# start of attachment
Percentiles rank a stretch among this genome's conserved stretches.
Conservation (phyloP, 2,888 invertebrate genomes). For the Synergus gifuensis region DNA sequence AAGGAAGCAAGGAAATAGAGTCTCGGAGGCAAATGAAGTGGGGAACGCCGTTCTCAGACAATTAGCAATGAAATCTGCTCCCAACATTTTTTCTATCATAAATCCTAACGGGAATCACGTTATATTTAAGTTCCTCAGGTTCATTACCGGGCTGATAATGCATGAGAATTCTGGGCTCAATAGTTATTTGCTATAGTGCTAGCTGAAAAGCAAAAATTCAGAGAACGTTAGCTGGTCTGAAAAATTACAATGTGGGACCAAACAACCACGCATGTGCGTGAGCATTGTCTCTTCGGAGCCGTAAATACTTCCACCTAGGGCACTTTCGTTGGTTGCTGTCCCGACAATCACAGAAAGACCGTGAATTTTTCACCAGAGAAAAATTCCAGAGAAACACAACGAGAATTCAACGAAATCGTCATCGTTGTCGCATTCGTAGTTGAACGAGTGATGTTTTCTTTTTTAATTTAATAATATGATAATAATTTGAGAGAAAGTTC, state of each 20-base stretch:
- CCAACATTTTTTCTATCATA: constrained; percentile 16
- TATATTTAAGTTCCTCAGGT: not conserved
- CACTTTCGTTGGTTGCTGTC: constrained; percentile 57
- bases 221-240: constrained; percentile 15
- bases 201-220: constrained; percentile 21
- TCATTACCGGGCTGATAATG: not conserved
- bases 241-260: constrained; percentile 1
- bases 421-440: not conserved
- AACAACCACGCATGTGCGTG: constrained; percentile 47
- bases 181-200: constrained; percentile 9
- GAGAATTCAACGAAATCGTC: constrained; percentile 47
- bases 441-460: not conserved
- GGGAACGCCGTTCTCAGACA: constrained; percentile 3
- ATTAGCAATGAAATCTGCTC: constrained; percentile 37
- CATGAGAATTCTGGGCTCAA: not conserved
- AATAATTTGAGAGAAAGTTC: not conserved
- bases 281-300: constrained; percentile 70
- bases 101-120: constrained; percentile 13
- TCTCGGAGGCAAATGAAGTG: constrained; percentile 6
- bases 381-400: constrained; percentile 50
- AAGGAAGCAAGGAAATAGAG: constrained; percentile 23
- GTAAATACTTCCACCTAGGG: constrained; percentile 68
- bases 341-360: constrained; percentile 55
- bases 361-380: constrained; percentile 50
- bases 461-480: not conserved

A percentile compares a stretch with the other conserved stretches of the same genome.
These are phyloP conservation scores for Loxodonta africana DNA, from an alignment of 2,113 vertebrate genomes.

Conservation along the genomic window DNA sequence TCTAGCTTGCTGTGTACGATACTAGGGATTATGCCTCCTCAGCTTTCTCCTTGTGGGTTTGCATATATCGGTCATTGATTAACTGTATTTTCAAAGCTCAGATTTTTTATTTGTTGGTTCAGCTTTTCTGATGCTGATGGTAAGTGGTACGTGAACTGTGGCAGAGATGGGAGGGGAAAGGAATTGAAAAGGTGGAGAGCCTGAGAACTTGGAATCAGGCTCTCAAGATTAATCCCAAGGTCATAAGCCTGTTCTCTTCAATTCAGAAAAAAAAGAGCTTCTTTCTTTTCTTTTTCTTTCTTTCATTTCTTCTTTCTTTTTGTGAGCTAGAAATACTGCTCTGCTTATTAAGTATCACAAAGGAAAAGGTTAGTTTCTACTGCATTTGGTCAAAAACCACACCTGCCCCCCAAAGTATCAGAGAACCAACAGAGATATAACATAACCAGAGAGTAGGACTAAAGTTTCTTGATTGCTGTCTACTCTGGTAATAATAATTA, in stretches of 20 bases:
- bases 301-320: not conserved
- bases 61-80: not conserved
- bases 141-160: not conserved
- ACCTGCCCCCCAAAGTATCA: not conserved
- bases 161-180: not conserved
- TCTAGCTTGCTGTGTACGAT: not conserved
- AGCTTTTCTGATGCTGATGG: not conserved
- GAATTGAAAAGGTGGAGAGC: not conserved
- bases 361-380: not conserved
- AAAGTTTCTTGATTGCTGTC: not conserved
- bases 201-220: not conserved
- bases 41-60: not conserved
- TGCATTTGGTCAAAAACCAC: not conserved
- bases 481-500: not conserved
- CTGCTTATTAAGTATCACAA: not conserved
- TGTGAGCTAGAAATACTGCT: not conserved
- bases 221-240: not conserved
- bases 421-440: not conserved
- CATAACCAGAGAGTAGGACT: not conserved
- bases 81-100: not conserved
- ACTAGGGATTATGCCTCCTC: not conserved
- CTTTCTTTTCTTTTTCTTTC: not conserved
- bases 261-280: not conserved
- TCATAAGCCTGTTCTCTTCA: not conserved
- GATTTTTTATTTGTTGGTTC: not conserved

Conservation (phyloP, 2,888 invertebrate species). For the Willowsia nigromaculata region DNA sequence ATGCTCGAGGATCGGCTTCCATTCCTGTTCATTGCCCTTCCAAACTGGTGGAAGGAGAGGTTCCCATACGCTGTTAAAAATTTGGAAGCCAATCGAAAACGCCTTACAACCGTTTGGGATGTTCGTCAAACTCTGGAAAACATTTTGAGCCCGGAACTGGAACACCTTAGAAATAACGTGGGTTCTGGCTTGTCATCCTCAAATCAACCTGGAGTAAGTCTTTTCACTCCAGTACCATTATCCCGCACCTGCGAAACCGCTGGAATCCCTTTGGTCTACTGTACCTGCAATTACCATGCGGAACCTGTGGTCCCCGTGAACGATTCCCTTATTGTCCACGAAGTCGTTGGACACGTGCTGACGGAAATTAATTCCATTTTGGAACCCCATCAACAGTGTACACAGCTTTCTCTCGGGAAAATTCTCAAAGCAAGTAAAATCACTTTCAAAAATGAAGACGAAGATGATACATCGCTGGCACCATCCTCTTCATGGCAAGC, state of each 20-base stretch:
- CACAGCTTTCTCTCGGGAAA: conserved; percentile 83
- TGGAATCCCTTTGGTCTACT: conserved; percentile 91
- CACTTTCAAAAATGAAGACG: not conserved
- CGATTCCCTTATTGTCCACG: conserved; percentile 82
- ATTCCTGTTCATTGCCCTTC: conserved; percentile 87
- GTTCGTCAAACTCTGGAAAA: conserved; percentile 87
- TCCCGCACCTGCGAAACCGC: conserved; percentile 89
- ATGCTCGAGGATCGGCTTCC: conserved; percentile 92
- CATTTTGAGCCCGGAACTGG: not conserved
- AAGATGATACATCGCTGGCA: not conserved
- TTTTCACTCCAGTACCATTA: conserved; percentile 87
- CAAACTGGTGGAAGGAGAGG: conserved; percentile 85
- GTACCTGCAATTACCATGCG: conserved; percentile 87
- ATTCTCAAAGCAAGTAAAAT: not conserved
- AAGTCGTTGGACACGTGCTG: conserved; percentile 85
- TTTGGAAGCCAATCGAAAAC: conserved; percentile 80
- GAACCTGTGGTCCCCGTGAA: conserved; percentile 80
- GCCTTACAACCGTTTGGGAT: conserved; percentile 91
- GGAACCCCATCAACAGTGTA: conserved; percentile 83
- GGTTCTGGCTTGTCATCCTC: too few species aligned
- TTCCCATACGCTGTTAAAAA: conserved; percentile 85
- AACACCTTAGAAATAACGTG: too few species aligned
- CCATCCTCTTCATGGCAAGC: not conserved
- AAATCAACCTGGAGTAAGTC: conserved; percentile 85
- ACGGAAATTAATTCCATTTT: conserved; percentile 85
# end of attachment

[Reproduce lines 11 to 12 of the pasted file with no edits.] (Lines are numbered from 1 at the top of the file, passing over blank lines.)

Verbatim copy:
- AACAACCACGCATGTGCGTG: constrained; percentile 47
- bases 181-200: constrained; percentile 9